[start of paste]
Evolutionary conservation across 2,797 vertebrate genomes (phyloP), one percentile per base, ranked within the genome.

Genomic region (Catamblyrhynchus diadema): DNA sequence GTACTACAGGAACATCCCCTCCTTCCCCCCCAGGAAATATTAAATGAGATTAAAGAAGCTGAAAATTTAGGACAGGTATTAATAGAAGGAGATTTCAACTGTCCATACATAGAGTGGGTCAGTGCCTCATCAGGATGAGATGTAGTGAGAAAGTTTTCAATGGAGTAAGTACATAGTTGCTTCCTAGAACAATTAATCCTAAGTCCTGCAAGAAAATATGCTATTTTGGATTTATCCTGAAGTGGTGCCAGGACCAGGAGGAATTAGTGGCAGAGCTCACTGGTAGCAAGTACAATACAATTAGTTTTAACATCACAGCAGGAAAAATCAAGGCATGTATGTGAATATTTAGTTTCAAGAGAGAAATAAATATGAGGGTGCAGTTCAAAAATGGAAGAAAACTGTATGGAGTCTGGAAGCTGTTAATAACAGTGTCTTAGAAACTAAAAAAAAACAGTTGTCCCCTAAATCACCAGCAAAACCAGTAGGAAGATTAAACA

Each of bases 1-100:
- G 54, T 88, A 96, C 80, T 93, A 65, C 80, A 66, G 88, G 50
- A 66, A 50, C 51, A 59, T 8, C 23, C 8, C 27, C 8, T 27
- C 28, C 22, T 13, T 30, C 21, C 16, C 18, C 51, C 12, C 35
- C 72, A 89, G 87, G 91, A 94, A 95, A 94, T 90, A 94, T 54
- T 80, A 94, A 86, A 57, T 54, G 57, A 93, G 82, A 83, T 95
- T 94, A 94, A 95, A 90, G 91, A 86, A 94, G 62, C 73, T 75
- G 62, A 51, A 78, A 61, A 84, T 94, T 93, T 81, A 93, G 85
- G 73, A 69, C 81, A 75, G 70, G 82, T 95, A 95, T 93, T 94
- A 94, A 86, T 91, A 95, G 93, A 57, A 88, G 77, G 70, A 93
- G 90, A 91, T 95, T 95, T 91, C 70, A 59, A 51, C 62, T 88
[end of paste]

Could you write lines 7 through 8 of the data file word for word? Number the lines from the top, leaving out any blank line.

- C 72, A 89, G 87, G 91, A 94, A 95, A 94, T 90, A 94, T 54
- T 80, A 94, A 86, A 57, T 54, G 57, A 93, G 82, A 83, T 95